Thera-who? These biotech firms are looking to push what’s possible with blood
It wasn’t just the investors and business partners of Theranos who were hurt by the health-tech firm’s remarkable downfall. After it emerged that the blood-testing machine the company had developed never functioned properly, an entire generation of like-minded blood-tech startups found themselves cast in Theranos’s ignominious shadow and blackballed by investors.
It’s now three years since federal authorities brought the hammer down on Theranos, spurring the company into insolvency. Former Theranos CEO Elizabeth Holmes is standing trial in federal court for fraud, while her ex-boyfriend and former Theranos president Sunny Balwani will do the same in January.
But while Theranos is still in the spotlight, it appears that biotech startups developing advancements in blood testing and analytics are finally overcoming the stigma they felt after its demise. As of early September, blood-testing startups had raised more than $200 million in funding in the previous 12 months, according to the Financial Times. That windfall came amid a bumper year for the broader realm of equipment diagnostics, where companies had raised around $6.1 billion at the end of August, according to PitchBook data cited by the FT—eclipsing their 2020 haul and nearly tripling what they had raised in 2019.
There is now no shortage of innovative biotech startups looking to push what’s possible with a blood test—and no lack of investors seeking to back them in the hunt for the next transformative medical technology. Here are some of the firms bringing fresh blood into the biotech space, and rendering Theranos a nightmarish relic of the past.
It seems unfair to compare Genalyte’s Maverick Diagnostic System to Theranos’s notorious Edison device—as the Maverick appears to actually work—but the similarities are there. Genalyte’s mini-fridge-size device uses silicon chip–based technology to perform rapid, simultaneous tests on a small blood sample. The company says it can detect dozens of different antibodies from a single drop of blood, with results in as little as 20 minutes.
The Food and Drug Administration has already approved the Maverick for select antibody tests (including coronavirus antibodies), and Genalyte is expected to submit more tests for FDA approval later this year. In the meantime, investors have flocked to the San Diego–based company; Verily, Alphabet’s life sciences division, led a $50 million funding round in January that valued Genalyte at $350 million, according to PitchBook data.
Grail’s Galleri liquid biopsy test has been hailed as a revolution in early-stage cancer screening, as it uses DNA sequencing technology to detect more than 50 different types of cancer from a blood sample. Grail began rolling out Galleri in the U.S. earlier this year—though it has yet to receive full FDA approval—while Britain’s National Health Service began trialing the test last month.
Silicon Valley–based Grail was founded in 2015 as a spinoff of Illumina, the San Diego–based trailblazer in genetic sequencing and therapy. Grail went on to raise $2 billion in funding from backers including Jeff Bezos and Bill Gates, as well as institutional investors like the Canada Pension Plan Investment Board. Last year, Illumina announced its intention to reacquire Grail in a deal valued at $8 billion; the transaction was completed in August over the objections of U.S. and EU antitrust regulators, who are now seeking to reverse the deal.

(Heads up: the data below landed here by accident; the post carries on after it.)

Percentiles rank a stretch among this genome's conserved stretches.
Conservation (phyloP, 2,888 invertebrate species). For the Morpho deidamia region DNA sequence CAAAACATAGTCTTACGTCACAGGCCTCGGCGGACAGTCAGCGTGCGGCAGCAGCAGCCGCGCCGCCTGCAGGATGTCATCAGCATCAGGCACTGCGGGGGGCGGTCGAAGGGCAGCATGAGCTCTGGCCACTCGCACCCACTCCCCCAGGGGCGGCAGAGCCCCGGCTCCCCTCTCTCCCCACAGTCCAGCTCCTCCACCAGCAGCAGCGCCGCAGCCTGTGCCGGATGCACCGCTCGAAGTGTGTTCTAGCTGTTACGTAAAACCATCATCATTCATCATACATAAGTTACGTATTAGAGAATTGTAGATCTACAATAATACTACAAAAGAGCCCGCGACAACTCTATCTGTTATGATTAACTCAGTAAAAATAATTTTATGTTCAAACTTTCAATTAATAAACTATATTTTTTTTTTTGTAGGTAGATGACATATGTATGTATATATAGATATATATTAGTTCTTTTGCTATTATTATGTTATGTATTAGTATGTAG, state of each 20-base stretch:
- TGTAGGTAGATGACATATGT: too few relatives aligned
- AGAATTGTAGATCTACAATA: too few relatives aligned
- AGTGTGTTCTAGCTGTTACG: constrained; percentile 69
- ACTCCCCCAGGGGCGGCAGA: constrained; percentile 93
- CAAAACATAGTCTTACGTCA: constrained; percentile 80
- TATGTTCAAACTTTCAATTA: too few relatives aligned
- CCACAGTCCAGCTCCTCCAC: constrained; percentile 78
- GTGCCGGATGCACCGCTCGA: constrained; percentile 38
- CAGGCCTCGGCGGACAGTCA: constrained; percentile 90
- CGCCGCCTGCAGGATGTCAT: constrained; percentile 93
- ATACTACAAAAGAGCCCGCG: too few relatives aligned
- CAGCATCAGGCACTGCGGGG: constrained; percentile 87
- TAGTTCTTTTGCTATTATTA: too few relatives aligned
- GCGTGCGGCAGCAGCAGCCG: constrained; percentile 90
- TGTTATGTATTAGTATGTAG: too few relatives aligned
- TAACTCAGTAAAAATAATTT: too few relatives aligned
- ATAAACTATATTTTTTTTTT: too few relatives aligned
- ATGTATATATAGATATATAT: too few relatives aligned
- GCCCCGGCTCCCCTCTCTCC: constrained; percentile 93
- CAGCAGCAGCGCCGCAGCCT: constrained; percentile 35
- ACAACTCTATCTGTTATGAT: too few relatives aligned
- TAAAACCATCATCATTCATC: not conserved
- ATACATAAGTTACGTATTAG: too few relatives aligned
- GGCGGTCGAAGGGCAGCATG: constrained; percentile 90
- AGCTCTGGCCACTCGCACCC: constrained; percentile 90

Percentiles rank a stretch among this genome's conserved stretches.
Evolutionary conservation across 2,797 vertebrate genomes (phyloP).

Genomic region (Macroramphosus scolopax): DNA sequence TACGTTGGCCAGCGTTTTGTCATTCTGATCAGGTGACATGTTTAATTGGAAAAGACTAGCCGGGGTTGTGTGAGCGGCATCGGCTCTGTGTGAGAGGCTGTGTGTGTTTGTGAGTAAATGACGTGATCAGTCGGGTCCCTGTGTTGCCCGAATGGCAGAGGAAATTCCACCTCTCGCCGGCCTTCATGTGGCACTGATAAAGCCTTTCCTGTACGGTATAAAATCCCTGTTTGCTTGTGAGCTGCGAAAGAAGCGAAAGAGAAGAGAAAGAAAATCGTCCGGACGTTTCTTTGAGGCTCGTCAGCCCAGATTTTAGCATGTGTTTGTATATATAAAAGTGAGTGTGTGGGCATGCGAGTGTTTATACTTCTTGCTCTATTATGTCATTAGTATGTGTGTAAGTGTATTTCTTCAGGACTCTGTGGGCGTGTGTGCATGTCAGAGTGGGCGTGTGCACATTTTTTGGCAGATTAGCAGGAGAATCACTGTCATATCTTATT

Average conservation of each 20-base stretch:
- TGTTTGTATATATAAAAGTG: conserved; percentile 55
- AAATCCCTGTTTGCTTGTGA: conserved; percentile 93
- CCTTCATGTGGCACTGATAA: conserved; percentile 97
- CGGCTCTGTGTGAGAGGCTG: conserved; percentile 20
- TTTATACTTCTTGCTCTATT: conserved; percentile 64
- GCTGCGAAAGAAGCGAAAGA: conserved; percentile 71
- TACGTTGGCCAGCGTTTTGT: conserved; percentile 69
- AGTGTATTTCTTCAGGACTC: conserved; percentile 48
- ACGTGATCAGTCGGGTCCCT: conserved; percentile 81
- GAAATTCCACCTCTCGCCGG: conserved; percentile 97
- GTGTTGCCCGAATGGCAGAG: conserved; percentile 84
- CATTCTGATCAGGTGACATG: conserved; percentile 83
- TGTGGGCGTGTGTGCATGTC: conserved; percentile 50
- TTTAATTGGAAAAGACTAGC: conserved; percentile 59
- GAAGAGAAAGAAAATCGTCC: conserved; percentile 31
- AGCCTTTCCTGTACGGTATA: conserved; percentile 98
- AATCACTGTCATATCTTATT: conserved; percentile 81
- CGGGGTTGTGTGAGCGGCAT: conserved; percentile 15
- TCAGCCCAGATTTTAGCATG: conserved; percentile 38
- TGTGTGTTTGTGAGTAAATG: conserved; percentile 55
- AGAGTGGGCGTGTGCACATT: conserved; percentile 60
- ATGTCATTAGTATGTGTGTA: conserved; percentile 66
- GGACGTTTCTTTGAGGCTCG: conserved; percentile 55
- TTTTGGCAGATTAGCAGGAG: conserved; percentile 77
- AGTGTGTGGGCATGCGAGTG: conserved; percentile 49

Like many of its blood-testing counterparts, Truvian has high ambitions though its aims are simple: to make blood diagnostics quicker, easier, and cheaper. The company says its compact, benchtop device would let pharmacies, doctor’s offices, and health clinics deliver test results in as little as 20 minutes with as few as five drops of blood—providing lab-caliber insights on dozens of common wellness tests, without needing to ship samples to an off-site lab. Truvian is currently seeking FDA approval of the device.
The San Diego–based startup was founded in 2015 and has raised more than $176 million in funding to date, according to PitchBook data. Its most recent round came this February, when Truvian raised $105 million in a Series C that valued it at $405 million.
Sight’s OLO device is a complete blood count (CBC) analyzer that deploys A.I. and machine-learning technology to advance what’s possible with a prick of the finger. With two drops of blood, OLO can analyze samples to conduct a CBC analysis in mere minutes, delivering lab-grade results in a fraction of the time. The device obtained FDA clearance for use in moderate complexity laboratories in 2019.
Tel Aviv–based Sight most recently raised $71 million in a Series D funding round last year that featured Koch Industries’ corporate venture capital arm among its investors. The round valued Sight at $595 million, according to PitchBook data.
By using machine learning to sequence and analyze traces of DNA in a patient’s blood, Karius’ liquid biopsy test can detect more than 1,000 pathogens from a single blood sample. That helps physicians diagnose a wide range of viral, bacterial, and fungal infectious diseases, saving lives in the process.
The Silicon Valley–based startup most recently raised $165 million in a Series B funding round in early 2020, which was notably led by SoftBank. Karius also counts the likes of Tencent, Khosla Ventures, and General Catalyst among its investors and has raised more than $254 million to date, per PitchBook data.
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